Editor's note: The latest IMF statement on Zambia is a diplomatic way of saying the macroeconomic situation in the country, though potentially promising, is unfortunately in a big mess and needs fixing urgently. It has been poorly managed. Not in enough forward thinking to deal with the present challenges. Zambia appears to have a dangerous cocktail of poor fiscal and monetary management coupled with external pressures. No surprises in the statement except that there appears no hints of possible IMF funding support to help as they previously suggested.
IMF Staff Completes 2015 Article IV Consultation Mission to Zambia
Press Release No. 15/148
March 31, 2015
An International Monetary Fund (IMF) team led by Tsidi Tsikata visited Zambia during March 19-31 to complete discussions for the 2015 Article IV consultation. This followed initial discussions in December 2014, prior to Zambia’s recent Presidential by-election. At the end of the mission, Mr. Tsikata issued the following statement:
“The Zambian economy is experiencing strong headwinds. Policy uncertainties at home and external shocks are dampening economic activity. In particular, the mining sector, which accounts for three quarters of the country’s export earnings, has been burdened by ongoing tax issues and by copper prices that declined to five-year lows in January 2015. The Kwacha has depreciated sharply against the US dollar since the beginning of the year, reflecting the general strength of the dollar and low copper prices, but also domestic factors clouding the outlook for the supply of foreign exchange to the domestic market.
“The annual rate of inflation has been falling steadily in recent months, helped by a series of reductions in fuel prices. However, the prevailing pump prices are not covering costs and contributed to payment arrears that led to fuel shortages in the country in early-March. The recent depreciation of the Kwacha and the need to raise fuel prices will put upward pressure on inflation.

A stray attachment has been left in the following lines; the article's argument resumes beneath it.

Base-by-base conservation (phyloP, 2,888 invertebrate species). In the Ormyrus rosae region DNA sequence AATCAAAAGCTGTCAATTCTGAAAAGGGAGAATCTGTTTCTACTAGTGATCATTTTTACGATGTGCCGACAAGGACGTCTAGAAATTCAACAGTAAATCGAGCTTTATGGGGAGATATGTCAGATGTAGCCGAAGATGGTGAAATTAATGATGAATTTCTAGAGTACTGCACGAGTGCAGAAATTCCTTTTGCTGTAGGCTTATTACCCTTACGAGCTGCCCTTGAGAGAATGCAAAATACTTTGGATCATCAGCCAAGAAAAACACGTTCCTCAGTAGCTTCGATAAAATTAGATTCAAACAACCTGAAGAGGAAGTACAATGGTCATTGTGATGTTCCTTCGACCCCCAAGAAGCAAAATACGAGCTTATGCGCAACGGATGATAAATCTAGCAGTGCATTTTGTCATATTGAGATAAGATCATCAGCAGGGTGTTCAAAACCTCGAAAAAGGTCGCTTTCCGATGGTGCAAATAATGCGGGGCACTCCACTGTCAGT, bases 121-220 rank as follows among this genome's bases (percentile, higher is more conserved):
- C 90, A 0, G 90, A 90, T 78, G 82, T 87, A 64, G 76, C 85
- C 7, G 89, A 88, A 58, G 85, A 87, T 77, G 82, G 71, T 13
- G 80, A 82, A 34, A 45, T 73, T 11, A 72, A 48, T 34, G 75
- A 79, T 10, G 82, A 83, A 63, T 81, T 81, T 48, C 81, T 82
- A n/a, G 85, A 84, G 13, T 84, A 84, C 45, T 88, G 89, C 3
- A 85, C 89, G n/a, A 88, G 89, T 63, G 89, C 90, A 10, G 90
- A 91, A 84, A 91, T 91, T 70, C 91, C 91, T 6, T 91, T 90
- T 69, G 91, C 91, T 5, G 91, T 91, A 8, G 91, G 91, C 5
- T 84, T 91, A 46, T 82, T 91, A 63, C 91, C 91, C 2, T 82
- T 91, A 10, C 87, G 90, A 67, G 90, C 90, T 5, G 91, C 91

“The government budget is under stress from significant obligations that have emerged in relation to fuel and agricultural subsidies, pensions, and road construction. There is an urgent need for action to contain the fiscal deficit in order to alleviate financing pressures that are keeping interest rates high and crowding out lending to the private sector.
“The Bank of Zambia’s recent action increasing the reserve requirements for banks is helping to stabilize the kwacha. However, monetary tightening would be more effective if accompanied by fiscal tightening.
“The mission welcomes the recent easing of documentation requirements for VAT refund claims of exporters and urges the authorities to resolve the large stock of outstanding claims. The mission also welcomes
President Lungu’s directive calling for a review of the mining tax regime that came into effect at the beginning of this year, which has had a negative impact on the sector. We hope resolution of the impasse will result in a transparent system applicable to all mines rather than mine-by-mine agreements that would likely entail the government foregoing substantial revenues to keep individual mines in operation.
“While pressures on the economy have grown, the challenges are not insurmountable. Resolute actions to contain the budget deficit, resolve the mining tax disputes, and foster policy coherence and stability would go a long way toward boosting investor confidence and unlocking the country’s high growth potential. IMF staff remains committed to working with the authorities on these issues.
“The team met with Finance Minister Alexander Chikwanda, Bank of Zambia Governor Denny Kalyalya, and other senior government officials, as well as representatives of the private sector and development partners. The mission thanks the authorities for their cooperation and for the open and constructive discussions. The IMF's Executive Board is tentatively scheduled to discuss the staff report in May.”